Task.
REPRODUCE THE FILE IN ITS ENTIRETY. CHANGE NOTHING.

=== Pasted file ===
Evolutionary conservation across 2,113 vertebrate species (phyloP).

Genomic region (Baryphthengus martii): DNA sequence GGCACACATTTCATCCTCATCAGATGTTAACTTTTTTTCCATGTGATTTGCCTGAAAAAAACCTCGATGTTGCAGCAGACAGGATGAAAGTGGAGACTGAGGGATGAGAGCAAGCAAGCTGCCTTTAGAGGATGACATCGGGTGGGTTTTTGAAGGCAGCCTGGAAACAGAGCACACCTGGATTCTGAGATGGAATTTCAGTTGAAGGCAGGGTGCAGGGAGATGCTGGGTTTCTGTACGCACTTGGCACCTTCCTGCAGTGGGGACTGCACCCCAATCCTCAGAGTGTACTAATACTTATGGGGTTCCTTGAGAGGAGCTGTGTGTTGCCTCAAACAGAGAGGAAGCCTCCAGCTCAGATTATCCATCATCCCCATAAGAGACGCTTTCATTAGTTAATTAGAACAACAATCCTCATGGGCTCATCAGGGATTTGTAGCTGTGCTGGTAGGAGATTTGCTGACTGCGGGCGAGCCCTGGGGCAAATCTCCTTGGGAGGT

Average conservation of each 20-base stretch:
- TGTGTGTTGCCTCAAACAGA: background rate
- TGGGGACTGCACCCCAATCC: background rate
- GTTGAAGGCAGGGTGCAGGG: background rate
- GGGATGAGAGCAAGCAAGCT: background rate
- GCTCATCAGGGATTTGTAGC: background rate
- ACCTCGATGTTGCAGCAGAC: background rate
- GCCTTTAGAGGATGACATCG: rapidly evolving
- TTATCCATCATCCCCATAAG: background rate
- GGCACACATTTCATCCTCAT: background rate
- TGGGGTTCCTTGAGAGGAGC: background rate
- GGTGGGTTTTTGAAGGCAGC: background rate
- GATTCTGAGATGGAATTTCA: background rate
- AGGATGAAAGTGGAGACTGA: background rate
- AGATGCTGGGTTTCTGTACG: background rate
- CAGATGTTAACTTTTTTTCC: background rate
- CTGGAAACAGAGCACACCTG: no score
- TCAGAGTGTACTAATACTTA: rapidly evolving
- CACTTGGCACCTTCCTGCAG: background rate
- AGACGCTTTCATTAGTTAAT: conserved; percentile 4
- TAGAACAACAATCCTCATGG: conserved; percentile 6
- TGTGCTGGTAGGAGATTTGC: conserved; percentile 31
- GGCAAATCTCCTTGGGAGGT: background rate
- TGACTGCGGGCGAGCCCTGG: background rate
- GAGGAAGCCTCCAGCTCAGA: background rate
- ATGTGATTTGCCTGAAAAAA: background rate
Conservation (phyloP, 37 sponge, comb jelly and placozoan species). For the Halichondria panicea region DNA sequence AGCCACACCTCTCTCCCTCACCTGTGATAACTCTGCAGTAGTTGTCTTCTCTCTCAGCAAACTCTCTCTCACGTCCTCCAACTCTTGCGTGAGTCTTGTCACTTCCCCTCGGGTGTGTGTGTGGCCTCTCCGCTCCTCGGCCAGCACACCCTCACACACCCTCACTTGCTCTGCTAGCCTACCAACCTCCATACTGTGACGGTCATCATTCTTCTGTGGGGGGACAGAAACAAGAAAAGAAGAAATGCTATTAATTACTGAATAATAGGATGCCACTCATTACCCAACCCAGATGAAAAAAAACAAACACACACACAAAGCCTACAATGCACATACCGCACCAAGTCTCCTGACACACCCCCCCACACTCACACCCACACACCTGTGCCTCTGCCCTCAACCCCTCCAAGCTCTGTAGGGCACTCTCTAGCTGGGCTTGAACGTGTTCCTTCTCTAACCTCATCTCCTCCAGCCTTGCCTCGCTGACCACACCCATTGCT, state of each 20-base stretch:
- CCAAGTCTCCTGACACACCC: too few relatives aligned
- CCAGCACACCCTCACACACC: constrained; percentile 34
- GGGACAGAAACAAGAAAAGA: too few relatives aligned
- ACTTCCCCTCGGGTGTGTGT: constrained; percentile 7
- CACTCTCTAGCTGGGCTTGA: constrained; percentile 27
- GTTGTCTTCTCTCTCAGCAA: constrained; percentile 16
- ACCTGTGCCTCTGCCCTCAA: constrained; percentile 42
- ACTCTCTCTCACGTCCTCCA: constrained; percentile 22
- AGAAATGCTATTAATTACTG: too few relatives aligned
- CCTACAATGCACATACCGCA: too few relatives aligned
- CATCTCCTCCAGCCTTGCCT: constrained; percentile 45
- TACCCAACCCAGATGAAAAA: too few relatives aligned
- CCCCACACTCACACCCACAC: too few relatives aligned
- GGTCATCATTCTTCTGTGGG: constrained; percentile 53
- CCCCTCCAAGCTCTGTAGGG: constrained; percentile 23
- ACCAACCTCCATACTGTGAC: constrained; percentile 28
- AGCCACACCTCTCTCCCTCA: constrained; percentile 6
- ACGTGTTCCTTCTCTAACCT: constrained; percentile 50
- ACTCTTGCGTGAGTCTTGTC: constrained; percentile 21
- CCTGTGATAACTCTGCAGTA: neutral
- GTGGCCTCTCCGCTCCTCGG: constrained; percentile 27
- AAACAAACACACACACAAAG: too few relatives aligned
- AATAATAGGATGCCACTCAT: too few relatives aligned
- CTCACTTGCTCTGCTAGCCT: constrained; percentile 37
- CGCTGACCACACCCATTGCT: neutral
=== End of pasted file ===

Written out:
Evolutionary conservation across 2,113 vertebrate species (phyloP).

Genomic region (Baryphthengus martii): DNA sequence GGCACACATTTCATCCTCATCAGATGTTAACTTTTTTTCCATGTGATTTGCCTGAAAAAAACCTCGATGTTGCAGCAGACAGGATGAAAGTGGAGACTGAGGGATGAGAGCAAGCAAGCTGCCTTTAGAGGATGACATCGGGTGGGTTTTTGAAGGCAGCCTGGAAACAGAGCACACCTGGATTCTGAGATGGAATTTCAGTTGAAGGCAGGGTGCAGGGAGATGCTGGGTTTCTGTACGCACTTGGCACCTTCCTGCAGTGGGGACTGCACCCCAATCCTCAGAGTGTACTAATACTTATGGGGTTCCTTGAGAGGAGCTGTGTGTTGCCTCAAACAGAGAGGAAGCCTCCAGCTCAGATTATCCATCATCCCCATAAGAGACGCTTTCATTAGTTAATTAGAACAACAATCCTCATGGGCTCATCAGGGATTTGTAGCTGTGCTGGTAGGAGATTTGCTGACTGCGGGCGAGCCCTGGGGCAAATCTCCTTGGGAGGT

Average conservation of each 20-base stretch:
- TGTGTGTTGCCTCAAACAGA: background rate
- TGGGGACTGCACCCCAATCC: background rate
- GTTGAAGGCAGGGTGCAGGG: background rate
- GGGATGAGAGCAAGCAAGCT: background rate
- GCTCATCAGGGATTTGTAGC: background rate
- ACCTCGATGTTGCAGCAGAC: background rate
- GCCTTTAGAGGATGACATCG: rapidly evolving
- TTATCCATCATCCCCATAAG: background rate
- GGCACACATTTCATCCTCAT: background rate
- TGGGGTTCCTTGAGAGGAGC: background rate
- GGTGGGTTTTTGAAGGCAGC: background rate
- GATTCTGAGATGGAATTTCA: background rate
- AGGATGAAAGTGGAGACTGA: background rate
- AGATGCTGGGTTTCTGTACG: background rate
- CAGATGTTAACTTTTTTTCC: background rate
- CTGGAAACAGAGCACACCTG: no score
- TCAGAGTGTACTAATACTTA: rapidly evolving
- CACTTGGCACCTTCCTGCAG: background rate
- AGACGCTTTCATTAGTTAAT: conserved; percentile 4
- TAGAACAACAATCCTCATGG: conserved; percentile 6
- TGTGCTGGTAGGAGATTTGC: conserved; percentile 31
- GGCAAATCTCCTTGGGAGGT: background rate
- TGACTGCGGGCGAGCCCTGG: background rate
- GAGGAAGCCTCCAGCTCAGA: background rate
- ATGTGATTTGCCTGAAAAAA: background rate
Conservation (phyloP, 37 sponge, comb jelly and placozoan species). For the Halichondria panicea region DNA sequence AGCCACACCTCTCTCCCTCACCTGTGATAACTCTGCAGTAGTTGTCTTCTCTCTCAGCAAACTCTCTCTCACGTCCTCCAACTCTTGCGTGAGTCTTGTCACTTCCCCTCGGGTGTGTGTGTGGCCTCTCCGCTCCTCGGCCAGCACACCCTCACACACCCTCACTTGCTCTGCTAGCCTACCAACCTCCATACTGTGACGGTCATCATTCTTCTGTGGGGGGACAGAAACAAGAAAAGAAGAAATGCTATTAATTACTGAATAATAGGATGCCACTCATTACCCAACCCAGATGAAAAAAAACAAACACACACACAAAGCCTACAATGCACATACCGCACCAAGTCTCCTGACACACCCCCCCACACTCACACCCACACACCTGTGCCTCTGCCCTCAACCCCTCCAAGCTCTGTAGGGCACTCTCTAGCTGGGCTTGAACGTGTTCCTTCTCTAACCTCATCTCCTCCAGCCTTGCCTCGCTGACCACACCCATTGCT, state of each 20-base stretch:
- CCAAGTCTCCTGACACACCC: too few relatives aligned
- CCAGCACACCCTCACACACC: constrained; percentile 34
- GGGACAGAAACAAGAAAAGA: too few relatives aligned
- ACTTCCCCTCGGGTGTGTGT: constrained; percentile 7
- CACTCTCTAGCTGGGCTTGA: constrained; percentile 27
- GTTGTCTTCTCTCTCAGCAA: constrained; percentile 16
- ACCTGTGCCTCTGCCCTCAA: constrained; percentile 42
- ACTCTCTCTCACGTCCTCCA: constrained; percentile 22
- AGAAATGCTATTAATTACTG: too few relatives aligned
- CCTACAATGCACATACCGCA: too few relatives aligned
- CATCTCCTCCAGCCTTGCCT: constrained; percentile 45
- TACCCAACCCAGATGAAAAA: too few relatives aligned
- CCCCACACTCACACCCACAC: too few relatives aligned
- GGTCATCATTCTTCTGTGGG: constrained; percentile 53
- CCCCTCCAAGCTCTGTAGGG: constrained; percentile 23
- ACCAACCTCCATACTGTGAC: constrained; percentile 28
- AGCCACACCTCTCTCCCTCA: constrained; percentile 6
- ACGTGTTCCTTCTCTAACCT: constrained; percentile 50
- ACTCTTGCGTGAGTCTTGTC: constrained; percentile 21
- CCTGTGATAACTCTGCAGTA: neutral
- GTGGCCTCTCCGCTCCTCGG: constrained; percentile 27
- AAACAAACACACACACAAAG: too few relatives aligned
- AATAATAGGATGCCACTCAT: too few relatives aligned
- CTCACTTGCTCTGCTAGCCT: constrained; percentile 37
- CGCTGACCACACCCATTGCT: neutral